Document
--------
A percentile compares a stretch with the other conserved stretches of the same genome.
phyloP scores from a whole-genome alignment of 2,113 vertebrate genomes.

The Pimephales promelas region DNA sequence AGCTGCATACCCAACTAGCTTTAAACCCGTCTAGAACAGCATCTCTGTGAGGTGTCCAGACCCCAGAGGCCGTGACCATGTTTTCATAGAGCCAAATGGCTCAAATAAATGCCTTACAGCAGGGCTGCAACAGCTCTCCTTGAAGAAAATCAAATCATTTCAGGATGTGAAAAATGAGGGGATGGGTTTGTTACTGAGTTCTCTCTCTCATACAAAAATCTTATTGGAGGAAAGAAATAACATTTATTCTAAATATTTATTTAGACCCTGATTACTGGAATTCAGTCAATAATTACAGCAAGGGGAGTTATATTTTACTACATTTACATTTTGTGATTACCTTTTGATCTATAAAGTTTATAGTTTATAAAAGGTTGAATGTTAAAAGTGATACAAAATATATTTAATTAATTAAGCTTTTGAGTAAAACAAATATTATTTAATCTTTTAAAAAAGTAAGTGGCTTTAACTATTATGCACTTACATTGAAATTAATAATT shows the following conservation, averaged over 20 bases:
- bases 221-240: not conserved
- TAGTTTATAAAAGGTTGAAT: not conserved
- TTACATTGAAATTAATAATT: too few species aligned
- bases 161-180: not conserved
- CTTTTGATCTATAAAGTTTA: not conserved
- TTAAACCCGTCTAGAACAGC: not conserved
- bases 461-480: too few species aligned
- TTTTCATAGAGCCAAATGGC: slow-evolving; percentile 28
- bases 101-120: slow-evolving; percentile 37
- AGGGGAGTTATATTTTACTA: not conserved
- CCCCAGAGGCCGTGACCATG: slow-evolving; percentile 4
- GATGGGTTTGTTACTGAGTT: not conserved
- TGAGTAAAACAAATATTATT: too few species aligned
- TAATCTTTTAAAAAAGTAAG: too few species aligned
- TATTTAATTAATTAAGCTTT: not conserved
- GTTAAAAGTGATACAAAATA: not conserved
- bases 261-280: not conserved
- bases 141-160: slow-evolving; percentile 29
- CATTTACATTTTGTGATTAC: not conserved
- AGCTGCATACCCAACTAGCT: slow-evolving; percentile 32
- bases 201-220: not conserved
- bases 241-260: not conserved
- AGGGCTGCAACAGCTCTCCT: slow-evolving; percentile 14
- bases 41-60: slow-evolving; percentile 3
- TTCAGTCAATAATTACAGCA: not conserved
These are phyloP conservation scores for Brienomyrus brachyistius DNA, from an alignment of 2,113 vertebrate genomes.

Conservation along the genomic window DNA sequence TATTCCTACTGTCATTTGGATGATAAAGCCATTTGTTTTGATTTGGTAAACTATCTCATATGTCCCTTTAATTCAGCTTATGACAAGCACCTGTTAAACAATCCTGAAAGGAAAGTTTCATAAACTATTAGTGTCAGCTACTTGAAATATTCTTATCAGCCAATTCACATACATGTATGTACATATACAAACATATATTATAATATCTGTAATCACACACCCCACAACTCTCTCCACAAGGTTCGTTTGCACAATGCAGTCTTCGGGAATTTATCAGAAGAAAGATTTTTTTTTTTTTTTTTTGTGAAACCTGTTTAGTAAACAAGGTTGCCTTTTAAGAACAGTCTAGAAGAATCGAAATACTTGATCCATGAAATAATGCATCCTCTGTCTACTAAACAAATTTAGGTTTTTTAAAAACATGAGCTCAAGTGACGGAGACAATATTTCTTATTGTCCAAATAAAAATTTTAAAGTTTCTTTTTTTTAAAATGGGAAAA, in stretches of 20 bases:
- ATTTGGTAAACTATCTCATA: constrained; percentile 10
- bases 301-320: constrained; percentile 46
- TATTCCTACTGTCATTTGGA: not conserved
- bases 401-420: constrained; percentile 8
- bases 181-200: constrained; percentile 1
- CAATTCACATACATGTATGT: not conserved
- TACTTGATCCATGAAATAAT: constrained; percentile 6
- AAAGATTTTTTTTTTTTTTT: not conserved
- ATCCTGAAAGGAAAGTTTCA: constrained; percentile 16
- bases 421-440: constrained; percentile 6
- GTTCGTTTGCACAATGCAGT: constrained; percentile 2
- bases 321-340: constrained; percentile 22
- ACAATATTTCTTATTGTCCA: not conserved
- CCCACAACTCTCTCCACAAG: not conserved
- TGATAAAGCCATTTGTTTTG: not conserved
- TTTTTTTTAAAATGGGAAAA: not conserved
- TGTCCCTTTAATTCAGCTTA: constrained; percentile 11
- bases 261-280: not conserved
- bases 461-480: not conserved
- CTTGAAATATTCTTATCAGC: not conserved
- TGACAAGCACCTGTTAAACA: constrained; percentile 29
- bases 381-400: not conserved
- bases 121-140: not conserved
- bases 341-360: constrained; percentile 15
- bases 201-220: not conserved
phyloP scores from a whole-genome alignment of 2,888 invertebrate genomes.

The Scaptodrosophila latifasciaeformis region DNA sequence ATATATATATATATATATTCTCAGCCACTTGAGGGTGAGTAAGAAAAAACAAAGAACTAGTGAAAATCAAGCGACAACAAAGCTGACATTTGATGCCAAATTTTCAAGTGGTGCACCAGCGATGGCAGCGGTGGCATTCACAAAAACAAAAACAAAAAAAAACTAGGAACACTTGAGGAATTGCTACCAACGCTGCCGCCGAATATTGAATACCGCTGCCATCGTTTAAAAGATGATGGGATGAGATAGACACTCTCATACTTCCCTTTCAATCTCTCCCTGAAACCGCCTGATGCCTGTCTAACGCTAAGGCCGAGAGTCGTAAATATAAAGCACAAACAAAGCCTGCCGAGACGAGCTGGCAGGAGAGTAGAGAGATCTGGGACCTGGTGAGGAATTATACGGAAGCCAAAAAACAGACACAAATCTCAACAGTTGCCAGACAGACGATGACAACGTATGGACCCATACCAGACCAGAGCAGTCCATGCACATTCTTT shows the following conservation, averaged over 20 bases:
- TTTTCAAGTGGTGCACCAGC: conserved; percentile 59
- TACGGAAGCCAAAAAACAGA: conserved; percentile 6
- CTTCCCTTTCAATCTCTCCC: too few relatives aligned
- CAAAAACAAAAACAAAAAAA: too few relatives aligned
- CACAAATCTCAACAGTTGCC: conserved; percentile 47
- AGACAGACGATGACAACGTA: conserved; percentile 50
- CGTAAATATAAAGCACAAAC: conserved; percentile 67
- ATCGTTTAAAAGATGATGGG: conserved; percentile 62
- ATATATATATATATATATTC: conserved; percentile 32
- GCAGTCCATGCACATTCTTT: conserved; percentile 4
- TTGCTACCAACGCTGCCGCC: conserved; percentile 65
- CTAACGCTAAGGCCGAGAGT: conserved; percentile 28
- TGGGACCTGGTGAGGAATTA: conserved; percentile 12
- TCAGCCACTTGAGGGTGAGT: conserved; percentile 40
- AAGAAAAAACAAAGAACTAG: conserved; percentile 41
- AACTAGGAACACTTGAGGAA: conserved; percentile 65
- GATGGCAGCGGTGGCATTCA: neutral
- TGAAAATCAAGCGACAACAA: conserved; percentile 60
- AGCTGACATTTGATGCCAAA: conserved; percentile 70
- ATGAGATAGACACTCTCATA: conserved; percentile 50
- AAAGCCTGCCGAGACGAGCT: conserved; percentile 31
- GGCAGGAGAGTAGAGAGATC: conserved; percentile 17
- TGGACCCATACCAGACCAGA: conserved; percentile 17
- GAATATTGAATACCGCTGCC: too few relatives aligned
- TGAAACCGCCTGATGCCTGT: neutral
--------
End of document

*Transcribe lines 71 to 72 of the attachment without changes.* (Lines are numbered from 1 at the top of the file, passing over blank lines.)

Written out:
- TCAGCCACTTGAGGGTGAGT: conserved; percentile 40
- AAGAAAAAACAAAGAACTAG: conserved; percentile 41